Wastewater lagoons are man-made basins that leverage natural decomposition to biologically treat organic waste. They are typically composed of 4 volumes:
As lagoons age, the sludge layer grows, and the liquid treatment volume shrinks. The rate and pattern of sludge buildup differs based on several factors, including the lagoon type:
At $350 per dry ton of sludge on average, normal operations with 2,500–5,000 dry tons can easily spend $1,000,000 on dredging.
As the sludge storage volume of any lagoon nears capacity, it is recommended to remove half of the accumulated sludge, most commonly through dredging. At $350 per dry ton of sludge on average, normal operations with 2,500–5,000 dry tons can easily spend $1,000,000 on dredging. Even if performed only at the target 15-to-20-year mark, the costs are daunting, and excess accumulation forces many wastewater lagoons to deal with sludge much sooner.
If sludge is allowed to accumulate beyond the sludge storage volume, the other 2 volumes (treatment and effluent storage) become too depleted to ensure adequate retention time, forcing water out of the lagoon before it has been fully treated. Combined with the fact that excess accumulation spurs widespread anaerobic degradation in facultative and aerated systems, this leads to:
… Lagoons treated with bacteria experience sludge reductions from 40% all the way up to a whopping 91%.
Fortunately, these problems and dredging can be eliminated or, at the very least, deferred in all but the most severe cases of sludge accumulation.
For aerated systems, the entire lagoon should receive adequate dissolved oxygen, and the entire water column should be thoroughly mixed to facilitate the greatest direct contact between bacteria and solids. Operators may need to consider switching, supplementing, or repositioning aeration technologies that are causing “dead zones” (such as lagoon bottoms with surface aerators) or are mixing too mildly (such as fine bubble aeration systems).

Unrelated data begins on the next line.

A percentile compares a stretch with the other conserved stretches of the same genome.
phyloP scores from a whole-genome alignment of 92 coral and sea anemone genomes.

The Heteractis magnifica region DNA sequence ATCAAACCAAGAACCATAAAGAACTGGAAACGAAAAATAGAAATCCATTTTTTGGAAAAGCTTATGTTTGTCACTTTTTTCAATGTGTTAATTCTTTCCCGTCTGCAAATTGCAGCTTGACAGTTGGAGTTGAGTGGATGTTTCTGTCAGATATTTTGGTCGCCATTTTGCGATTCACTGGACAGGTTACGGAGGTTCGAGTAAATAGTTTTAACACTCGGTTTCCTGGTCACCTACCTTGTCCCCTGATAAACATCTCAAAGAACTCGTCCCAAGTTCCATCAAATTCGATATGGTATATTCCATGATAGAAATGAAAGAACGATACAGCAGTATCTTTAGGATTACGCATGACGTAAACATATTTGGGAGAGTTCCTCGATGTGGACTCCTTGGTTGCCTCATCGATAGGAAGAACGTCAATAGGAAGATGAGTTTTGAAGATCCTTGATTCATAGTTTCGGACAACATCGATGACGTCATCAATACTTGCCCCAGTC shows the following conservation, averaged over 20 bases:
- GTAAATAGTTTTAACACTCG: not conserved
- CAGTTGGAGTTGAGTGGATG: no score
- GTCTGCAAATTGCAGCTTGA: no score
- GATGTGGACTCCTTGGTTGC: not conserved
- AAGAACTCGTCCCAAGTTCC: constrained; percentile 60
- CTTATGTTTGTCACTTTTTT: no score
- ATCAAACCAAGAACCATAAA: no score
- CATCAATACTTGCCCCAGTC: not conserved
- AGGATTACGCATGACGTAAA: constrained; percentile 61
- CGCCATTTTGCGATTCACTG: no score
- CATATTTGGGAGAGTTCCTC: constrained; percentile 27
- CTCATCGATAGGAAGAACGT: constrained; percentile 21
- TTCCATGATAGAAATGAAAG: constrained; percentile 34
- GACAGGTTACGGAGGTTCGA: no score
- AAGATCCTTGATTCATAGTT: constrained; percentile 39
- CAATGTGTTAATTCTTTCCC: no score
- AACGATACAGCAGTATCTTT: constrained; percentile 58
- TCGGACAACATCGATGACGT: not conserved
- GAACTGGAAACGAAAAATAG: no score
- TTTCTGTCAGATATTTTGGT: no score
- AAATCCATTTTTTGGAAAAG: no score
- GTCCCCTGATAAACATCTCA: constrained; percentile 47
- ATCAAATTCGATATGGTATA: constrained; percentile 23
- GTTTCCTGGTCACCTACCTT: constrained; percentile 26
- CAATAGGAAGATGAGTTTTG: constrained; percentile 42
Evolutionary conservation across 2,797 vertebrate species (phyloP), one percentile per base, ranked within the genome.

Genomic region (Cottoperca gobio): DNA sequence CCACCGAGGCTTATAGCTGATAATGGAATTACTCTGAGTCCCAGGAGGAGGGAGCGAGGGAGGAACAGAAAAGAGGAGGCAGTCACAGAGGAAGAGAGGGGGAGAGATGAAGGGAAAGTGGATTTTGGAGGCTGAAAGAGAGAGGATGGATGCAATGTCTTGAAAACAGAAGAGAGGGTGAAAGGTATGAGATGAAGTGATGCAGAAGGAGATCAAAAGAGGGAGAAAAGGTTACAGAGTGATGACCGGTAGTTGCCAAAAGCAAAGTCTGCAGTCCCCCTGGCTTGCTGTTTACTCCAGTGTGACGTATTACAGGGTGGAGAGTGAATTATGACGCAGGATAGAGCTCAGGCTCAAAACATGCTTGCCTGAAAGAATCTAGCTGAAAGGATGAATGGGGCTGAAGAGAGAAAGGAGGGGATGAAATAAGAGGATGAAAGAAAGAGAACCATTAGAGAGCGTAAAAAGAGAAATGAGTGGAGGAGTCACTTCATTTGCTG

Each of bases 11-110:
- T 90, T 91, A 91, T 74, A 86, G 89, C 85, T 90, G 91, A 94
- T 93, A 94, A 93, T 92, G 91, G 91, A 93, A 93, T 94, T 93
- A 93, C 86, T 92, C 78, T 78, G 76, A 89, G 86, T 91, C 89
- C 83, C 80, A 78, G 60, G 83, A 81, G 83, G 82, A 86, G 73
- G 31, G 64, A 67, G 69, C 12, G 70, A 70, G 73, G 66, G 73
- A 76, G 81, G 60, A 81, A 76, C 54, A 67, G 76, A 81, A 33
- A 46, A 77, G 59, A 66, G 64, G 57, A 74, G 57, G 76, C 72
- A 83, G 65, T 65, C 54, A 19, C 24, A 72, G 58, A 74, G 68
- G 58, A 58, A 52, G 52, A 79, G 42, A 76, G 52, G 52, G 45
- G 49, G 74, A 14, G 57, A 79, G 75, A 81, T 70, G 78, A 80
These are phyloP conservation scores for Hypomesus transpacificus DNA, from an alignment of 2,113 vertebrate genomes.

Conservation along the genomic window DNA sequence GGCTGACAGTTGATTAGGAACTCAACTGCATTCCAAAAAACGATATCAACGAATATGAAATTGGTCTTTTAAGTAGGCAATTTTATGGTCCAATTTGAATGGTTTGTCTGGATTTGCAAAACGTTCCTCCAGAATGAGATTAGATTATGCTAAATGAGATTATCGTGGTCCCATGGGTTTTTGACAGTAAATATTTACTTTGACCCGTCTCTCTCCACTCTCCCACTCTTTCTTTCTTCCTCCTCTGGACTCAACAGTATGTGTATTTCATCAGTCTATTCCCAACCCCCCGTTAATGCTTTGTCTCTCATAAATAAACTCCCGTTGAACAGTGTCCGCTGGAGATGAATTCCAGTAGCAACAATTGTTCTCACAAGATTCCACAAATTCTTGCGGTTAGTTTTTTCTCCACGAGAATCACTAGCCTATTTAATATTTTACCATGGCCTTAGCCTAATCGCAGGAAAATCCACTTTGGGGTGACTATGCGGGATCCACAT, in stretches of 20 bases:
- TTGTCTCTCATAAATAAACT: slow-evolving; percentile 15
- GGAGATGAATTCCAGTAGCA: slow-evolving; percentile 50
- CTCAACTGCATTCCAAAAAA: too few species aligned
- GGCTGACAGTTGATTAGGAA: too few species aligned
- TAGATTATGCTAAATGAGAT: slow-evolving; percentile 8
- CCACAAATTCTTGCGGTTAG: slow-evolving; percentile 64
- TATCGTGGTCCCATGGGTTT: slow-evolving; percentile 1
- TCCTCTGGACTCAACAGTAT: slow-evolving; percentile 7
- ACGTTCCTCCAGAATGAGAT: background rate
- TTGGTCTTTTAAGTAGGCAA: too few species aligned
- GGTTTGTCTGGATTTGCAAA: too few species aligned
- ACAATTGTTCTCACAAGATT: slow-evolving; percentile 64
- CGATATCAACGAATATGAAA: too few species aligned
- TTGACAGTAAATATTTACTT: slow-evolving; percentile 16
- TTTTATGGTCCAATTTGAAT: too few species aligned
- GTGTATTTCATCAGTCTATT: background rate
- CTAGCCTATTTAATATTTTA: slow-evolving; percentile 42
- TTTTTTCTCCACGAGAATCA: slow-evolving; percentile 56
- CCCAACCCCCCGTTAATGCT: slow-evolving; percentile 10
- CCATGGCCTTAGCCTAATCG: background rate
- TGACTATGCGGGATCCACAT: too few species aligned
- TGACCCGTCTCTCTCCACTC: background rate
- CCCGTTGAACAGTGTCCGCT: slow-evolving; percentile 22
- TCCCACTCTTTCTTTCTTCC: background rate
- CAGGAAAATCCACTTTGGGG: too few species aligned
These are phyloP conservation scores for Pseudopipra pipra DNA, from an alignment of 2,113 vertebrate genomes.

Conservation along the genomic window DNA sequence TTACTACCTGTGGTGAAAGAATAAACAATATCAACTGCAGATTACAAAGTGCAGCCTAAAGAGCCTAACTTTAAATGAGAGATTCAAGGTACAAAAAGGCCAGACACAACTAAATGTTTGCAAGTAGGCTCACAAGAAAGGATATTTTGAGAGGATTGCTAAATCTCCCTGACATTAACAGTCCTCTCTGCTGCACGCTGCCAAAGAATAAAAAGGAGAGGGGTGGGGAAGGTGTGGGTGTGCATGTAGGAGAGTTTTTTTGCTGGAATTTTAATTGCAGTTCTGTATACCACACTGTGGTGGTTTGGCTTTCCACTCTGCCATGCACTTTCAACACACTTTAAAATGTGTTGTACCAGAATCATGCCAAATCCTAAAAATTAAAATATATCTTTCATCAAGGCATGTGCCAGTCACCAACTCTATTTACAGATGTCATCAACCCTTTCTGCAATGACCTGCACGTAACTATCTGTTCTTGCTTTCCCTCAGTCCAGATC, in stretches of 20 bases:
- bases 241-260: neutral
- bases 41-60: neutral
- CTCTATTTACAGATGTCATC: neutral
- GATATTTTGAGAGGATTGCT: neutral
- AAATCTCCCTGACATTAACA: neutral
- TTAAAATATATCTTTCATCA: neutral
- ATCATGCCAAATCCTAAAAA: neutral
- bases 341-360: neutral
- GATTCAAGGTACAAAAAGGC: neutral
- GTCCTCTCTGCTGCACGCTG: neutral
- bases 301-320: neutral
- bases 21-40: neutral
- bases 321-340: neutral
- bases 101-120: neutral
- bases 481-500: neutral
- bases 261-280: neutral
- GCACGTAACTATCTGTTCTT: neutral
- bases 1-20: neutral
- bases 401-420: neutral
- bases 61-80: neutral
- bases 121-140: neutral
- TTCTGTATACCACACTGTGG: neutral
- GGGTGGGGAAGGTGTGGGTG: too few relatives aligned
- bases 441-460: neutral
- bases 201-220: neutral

To reduce existing sludge and prevent future buildup specifically in anaerobic and facultative conditions, many operators are turning to bioaugmentation with blends of specialized bacterial strains, bio-stimulants, and micronutrients. In trials conducted by EnviroZyme®, lagoons treated with bacteria experience sludge reductions from 40% all the way up to a whopping 91%. Remediation by bacteria is a fraction of the cost of dredging and also contributes to significant improvement of important physicochemical parameters.
While the courses of action available to treat sludge are relatively limited, consisting really only of dredging, aeration/mixing, and bioaugmentation, the ever-improving science behind bioaugmentation products is continuously boosting treatment outcomes and reducing treatment cost. EnviroZyme’s Sludge and Lagoon Pucks are our latest technology to maximize sludge reduction, accelerate waste digestion, and improve settling in emergency and maintenance situations. Because it is a biological extruded solid puck, it sinks deep into lagoons’ sludge layer for maximum exposure and effectiveness.
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